Today’s guest photo essay and article is by Josh Aggars. Josh is a travel and surf blogger with his twin passions taking him to amazing places around the world. Visit his London Launchpad blog for both London and worldwide travel tips and advice or connect with him on Twitter or Facebook.
You know when you’re happy, when you’re really, really happy, and wonder whether life will ever be this good again? Well that is the feeling I experienced on my recent stay on Samal Island in the Philippines.
As one of the 7,017 islands that make up the beautiful country Samal sure has a lot of competition. Nestled in the Davao Gulf off the second largest island of Mindanao, the Garden City of Samal, to give it its official name, is one of breath taking beauty, sumptuous beaches and crystal clear waters.
Kicking off in style
When we arrived we headed straight for the Maxima Aqua Fun beach resort which is only a few minutes drive from the main port, Babak. Now I’m all for cultural study, appreciation of architecture, history and lifestyles but sometimes on your travels you just have to go with the flow and kick back and relax.
You can choose from a number of packages on offer. We plumped for the 200php day tour which grants you unlimited access to the diving board, trampoline, giant slide, floating giant ball and snorkeling equipment – bargain!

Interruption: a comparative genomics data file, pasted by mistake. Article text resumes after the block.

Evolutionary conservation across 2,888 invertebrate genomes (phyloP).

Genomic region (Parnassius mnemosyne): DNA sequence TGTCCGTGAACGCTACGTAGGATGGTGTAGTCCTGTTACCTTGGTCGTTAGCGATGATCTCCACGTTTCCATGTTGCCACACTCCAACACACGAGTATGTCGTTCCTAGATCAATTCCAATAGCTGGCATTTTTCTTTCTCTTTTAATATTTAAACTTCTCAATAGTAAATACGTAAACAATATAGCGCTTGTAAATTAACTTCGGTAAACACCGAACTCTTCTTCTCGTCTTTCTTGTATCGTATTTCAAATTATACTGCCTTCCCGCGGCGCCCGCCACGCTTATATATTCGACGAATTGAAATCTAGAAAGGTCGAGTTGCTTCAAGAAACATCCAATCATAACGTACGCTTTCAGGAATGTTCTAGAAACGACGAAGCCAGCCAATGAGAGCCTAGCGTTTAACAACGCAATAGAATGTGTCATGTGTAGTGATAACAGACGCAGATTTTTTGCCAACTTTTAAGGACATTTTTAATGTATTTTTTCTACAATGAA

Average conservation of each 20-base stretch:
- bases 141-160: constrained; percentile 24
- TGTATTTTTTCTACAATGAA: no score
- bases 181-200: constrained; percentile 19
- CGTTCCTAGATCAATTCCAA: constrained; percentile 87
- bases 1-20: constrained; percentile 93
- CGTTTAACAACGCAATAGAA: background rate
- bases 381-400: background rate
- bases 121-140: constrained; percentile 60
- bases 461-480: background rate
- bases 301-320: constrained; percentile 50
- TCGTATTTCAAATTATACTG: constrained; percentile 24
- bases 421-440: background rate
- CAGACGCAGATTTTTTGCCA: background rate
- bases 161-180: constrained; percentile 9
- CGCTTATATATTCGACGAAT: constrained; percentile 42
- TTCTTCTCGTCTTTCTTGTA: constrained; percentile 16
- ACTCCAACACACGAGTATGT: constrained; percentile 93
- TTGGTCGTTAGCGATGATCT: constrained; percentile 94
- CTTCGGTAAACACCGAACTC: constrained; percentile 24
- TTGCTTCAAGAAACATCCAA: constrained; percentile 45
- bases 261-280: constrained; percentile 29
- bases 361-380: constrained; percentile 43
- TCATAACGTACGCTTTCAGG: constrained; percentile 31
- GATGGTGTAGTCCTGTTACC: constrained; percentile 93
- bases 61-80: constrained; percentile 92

The most famous attraction is the giant tarpaulin slide otherwise known as the Super Drop. You wait in queue for a few minutes, climb the stairs and say your prayers before being jettisoned out into the abyss.
The Hagimit Waterfalls
After enjoying a few hours at the resort we decided to pack up and catch the bus to another well known attraction on Samal, the Hagimit waterfalls. These tranquil falls are surrounded by lush forest and the sound of hundreds of wild birds. There is little development in the area and no shops making it an ideal place for people to camp out especially along the riverbank. The local government collects a small fee of 20php to help maintain the preserve so have some change ready.
The natural plunge pools are a welcome relief and a great way to beat the humidity thanks to the cold natural spring water.
Monfort Bat Cave
The next day, we went to Samal again this time paying a habal-habal driver from the main port in Babak to the Monfort Bat cave sanctuary for 40php.
The Monfort Bat Cave Sanctuary houses a range of bat species from fruit bats, such as the Geoffreyís Rousette, to large flying fox and even bats who suck blood such as the Lesser False. The sanctuary holds the Guinness world record for the worldís largest colony of Geoffreyís Rousette also known as the Rousetteus Amplexicaudatus.
There is a minimal entrance fee for development purposes which seems only fair not least for the short tutorial before you see the Bats.
As you near any of the 5 openings to the Bat cave a very strong ammonia-smell overwhelms the senses courtesy of the Bat Guano. The Guano (droppings) is said to cost a hundred dollars per kilo although Ms Norma Monfort, the owner of the sanctuary, never harvests this so as not to disturb the Bats.
It’s fascinating to watch millions of bats huddled in the cave together and to hear them squeaking like an orchestra. According to Norma, the management is planning to create an artificial bat cave, since the number of bats is rapidly increasing and the colony is already exceeding the capacity of the cave and the protection it affords from predators.
An evening sunset to remember from a great couple of days on Samal.